Johns Creek resident says police complaint on race is being mishandled

Angie Jones and a friend claim the department closed the investigation without their agreement. Johns Creek Police officials said the officer, who was reprimanded, was “talking politics” with the women and did not violate any police policies. JOHN AMIS FOR THE ATLANTA JOURNAL-CONSTITUTION
Angie Jones and a friend claim the department closed the investigation without their agreement. Johns Creek Police officials said the officer, who was reprimanded, was “talking politics” with the women and did not violate any police policies. JOHN AMIS FOR THE ATLANTA JOURNAL-CONSTITUTION

Credit: John Amis

Credit: John Amis

A Johns Creek woman is accusing police of trying to cover up a complaint filed two years ago that claimed a police officer engaged in a racist conversation with her and two friends at a local festival.

Angie Jones and a friend claim the department closed the investigation without their agreement. Johns Creek Police officials said the officer, who was reprimanded, was “talking politics” with the women and did not violate any police policies.

The complaint was discussed during a city forum on race in July. Since that time, city officials have had conflicting responses in how the complaint was handled and how it is being managed now.

On Tuesday, city spokesman Bob Mullen said the city plans to review and address the women’s concerns.

Jones believes the actual complaint form was altered to show the women agreed with the investigation so it wouldn’t contribute to controversial race relations between Johns Creek police and the community.

The police department is dealing with public criticism following a police officer’s fatal shooting of a woman armed with a knife in 2018, and the negative comments about the Black Lives Matter movement posted on social media by Police Chief Chris Byers, who is under suspension for a separate issue. Minority residents have also spoken out about unfair treatment when stopped by police in Johns Creek.

At issue is the 2018 complaint from Jones and Lisa Chasin. The women, who were with another friend, Amy Giusto, at the Johns Creek International Festival said Officer Madhusudana Meberg engaged them in an uncomfortable conversation about race. The women, who were registering people to vote, said Meberg said homeless people are paid $50 to vote illegally on Election Day and he had witnessed it while working in Atlanta. The women wrote in their complaint that the officer referred to the homeless as “those people” and solely Black people.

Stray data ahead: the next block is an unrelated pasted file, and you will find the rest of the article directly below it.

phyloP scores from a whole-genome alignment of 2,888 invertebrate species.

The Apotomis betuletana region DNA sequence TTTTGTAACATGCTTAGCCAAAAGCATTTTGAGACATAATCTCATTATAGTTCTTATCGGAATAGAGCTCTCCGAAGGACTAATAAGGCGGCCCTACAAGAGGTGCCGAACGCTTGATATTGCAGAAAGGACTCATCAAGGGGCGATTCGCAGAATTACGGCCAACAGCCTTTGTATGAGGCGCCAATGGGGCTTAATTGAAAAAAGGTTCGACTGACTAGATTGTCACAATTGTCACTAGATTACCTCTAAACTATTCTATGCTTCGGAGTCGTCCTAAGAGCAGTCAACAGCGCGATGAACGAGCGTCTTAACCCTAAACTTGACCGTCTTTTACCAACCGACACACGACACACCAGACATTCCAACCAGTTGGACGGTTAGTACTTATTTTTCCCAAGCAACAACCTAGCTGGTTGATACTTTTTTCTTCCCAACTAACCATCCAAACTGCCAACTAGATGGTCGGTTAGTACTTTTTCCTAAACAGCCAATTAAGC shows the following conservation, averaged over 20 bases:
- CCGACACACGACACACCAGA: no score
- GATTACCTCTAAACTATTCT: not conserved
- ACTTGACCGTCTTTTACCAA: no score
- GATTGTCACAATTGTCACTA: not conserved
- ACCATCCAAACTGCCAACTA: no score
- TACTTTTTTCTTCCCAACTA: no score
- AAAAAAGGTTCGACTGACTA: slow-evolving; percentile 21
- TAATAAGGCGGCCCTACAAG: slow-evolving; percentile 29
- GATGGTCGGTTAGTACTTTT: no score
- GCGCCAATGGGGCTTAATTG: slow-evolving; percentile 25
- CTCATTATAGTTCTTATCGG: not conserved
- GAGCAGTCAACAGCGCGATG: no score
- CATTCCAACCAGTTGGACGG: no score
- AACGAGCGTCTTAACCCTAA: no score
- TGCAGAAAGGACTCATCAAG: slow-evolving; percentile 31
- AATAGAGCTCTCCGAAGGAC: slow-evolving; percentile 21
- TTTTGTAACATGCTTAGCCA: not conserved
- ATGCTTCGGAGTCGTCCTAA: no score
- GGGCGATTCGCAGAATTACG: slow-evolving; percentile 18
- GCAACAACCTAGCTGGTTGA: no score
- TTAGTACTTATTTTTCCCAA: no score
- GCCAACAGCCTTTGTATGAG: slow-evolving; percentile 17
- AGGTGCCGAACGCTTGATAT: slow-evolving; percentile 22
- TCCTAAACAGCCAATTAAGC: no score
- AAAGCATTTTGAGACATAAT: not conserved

Both Jones and Chasin said in their complaint that they viewed his remarks as racist. Jones said the more the officer spoke, the more agitated he became.

“He is not someone that I would want to encounter if I was either African American or homeless,” Chasin wrote. “He was inappropriate speaking to us this way, especially while in uniform.”

The women say the official complaint says they agreed to close the investigation which they would never have done.

“I told [the police major] that if someone had followed up with me and they said ‘Based on this paper, we don’t see racism,’ that would be a problem,” Jones said. “I would’ve said, ‘Where do I go next? Where do I go above you?”

Jones said in July, an officer reviewing the case noticed the complaint form indicated she and Chasin had not been notified about the outcome of the investigation and apologized for the breach in protocol. She was later told the investigation was closed.

“I have no confidence in our police department’s ongoing handing of this small complaint,” said Jones in her letter to Johns Creek officials. “How can anyone have confidence that our police department would handle a true case of police brutality given the way this complaint has been handled?”

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